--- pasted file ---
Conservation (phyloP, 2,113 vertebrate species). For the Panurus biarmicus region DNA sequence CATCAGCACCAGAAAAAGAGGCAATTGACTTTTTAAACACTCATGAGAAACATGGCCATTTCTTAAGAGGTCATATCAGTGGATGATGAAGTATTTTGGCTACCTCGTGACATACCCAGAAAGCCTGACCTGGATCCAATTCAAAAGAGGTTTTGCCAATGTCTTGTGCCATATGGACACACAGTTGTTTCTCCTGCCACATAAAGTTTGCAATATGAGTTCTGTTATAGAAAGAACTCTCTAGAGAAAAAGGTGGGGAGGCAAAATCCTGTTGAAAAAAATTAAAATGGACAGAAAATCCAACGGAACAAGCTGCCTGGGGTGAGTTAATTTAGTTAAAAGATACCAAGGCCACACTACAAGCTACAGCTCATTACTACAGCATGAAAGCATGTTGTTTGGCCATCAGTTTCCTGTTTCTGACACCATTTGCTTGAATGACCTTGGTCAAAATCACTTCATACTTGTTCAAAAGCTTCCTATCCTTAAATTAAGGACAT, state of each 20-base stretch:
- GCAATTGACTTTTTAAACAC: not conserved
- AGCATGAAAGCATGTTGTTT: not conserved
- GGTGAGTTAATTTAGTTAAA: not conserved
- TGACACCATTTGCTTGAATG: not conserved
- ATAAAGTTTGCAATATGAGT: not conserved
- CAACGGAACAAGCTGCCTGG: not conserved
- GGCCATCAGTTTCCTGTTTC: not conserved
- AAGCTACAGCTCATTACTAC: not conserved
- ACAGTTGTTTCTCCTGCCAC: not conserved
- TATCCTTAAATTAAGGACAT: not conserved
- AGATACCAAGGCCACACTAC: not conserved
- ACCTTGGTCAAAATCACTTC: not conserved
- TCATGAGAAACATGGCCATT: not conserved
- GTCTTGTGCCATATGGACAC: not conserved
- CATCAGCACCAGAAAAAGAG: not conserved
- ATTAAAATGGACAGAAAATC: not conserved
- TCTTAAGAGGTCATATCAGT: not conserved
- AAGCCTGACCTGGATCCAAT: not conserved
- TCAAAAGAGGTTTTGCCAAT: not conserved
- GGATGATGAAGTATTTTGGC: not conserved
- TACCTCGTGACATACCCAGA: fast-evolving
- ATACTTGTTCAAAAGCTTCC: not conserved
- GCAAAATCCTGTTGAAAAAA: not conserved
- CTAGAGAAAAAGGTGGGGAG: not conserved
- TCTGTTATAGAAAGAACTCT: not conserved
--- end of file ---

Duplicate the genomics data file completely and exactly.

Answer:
Conservation (phyloP, 2,113 vertebrate species). For the Panurus biarmicus region DNA sequence CATCAGCACCAGAAAAAGAGGCAATTGACTTTTTAAACACTCATGAGAAACATGGCCATTTCTTAAGAGGTCATATCAGTGGATGATGAAGTATTTTGGCTACCTCGTGACATACCCAGAAAGCCTGACCTGGATCCAATTCAAAAGAGGTTTTGCCAATGTCTTGTGCCATATGGACACACAGTTGTTTCTCCTGCCACATAAAGTTTGCAATATGAGTTCTGTTATAGAAAGAACTCTCTAGAGAAAAAGGTGGGGAGGCAAAATCCTGTTGAAAAAAATTAAAATGGACAGAAAATCCAACGGAACAAGCTGCCTGGGGTGAGTTAATTTAGTTAAAAGATACCAAGGCCACACTACAAGCTACAGCTCATTACTACAGCATGAAAGCATGTTGTTTGGCCATCAGTTTCCTGTTTCTGACACCATTTGCTTGAATGACCTTGGTCAAAATCACTTCATACTTGTTCAAAAGCTTCCTATCCTTAAATTAAGGACAT, state of each 20-base stretch:
- GCAATTGACTTTTTAAACAC: not conserved
- AGCATGAAAGCATGTTGTTT: not conserved
- GGTGAGTTAATTTAGTTAAA: not conserved
- TGACACCATTTGCTTGAATG: not conserved
- ATAAAGTTTGCAATATGAGT: not conserved
- CAACGGAACAAGCTGCCTGG: not conserved
- GGCCATCAGTTTCCTGTTTC: not conserved
- AAGCTACAGCTCATTACTAC: not conserved
- ACAGTTGTTTCTCCTGCCAC: not conserved
- TATCCTTAAATTAAGGACAT: not conserved
- AGATACCAAGGCCACACTAC: not conserved
- ACCTTGGTCAAAATCACTTC: not conserved
- TCATGAGAAACATGGCCATT: not conserved
- GTCTTGTGCCATATGGACAC: not conserved
- CATCAGCACCAGAAAAAGAG: not conserved
- ATTAAAATGGACAGAAAATC: not conserved
- TCTTAAGAGGTCATATCAGT: not conserved
- AAGCCTGACCTGGATCCAAT: not conserved
- TCAAAAGAGGTTTTGCCAAT: not conserved
- GGATGATGAAGTATTTTGGC: not conserved
- TACCTCGTGACATACCCAGA: fast-evolving
- ATACTTGTTCAAAAGCTTCC: not conserved
- GCAAAATCCTGTTGAAAAAA: not conserved
- CTAGAGAAAAAGGTGGGGAG: not conserved
- TCTGTTATAGAAAGAACTCT: not conserved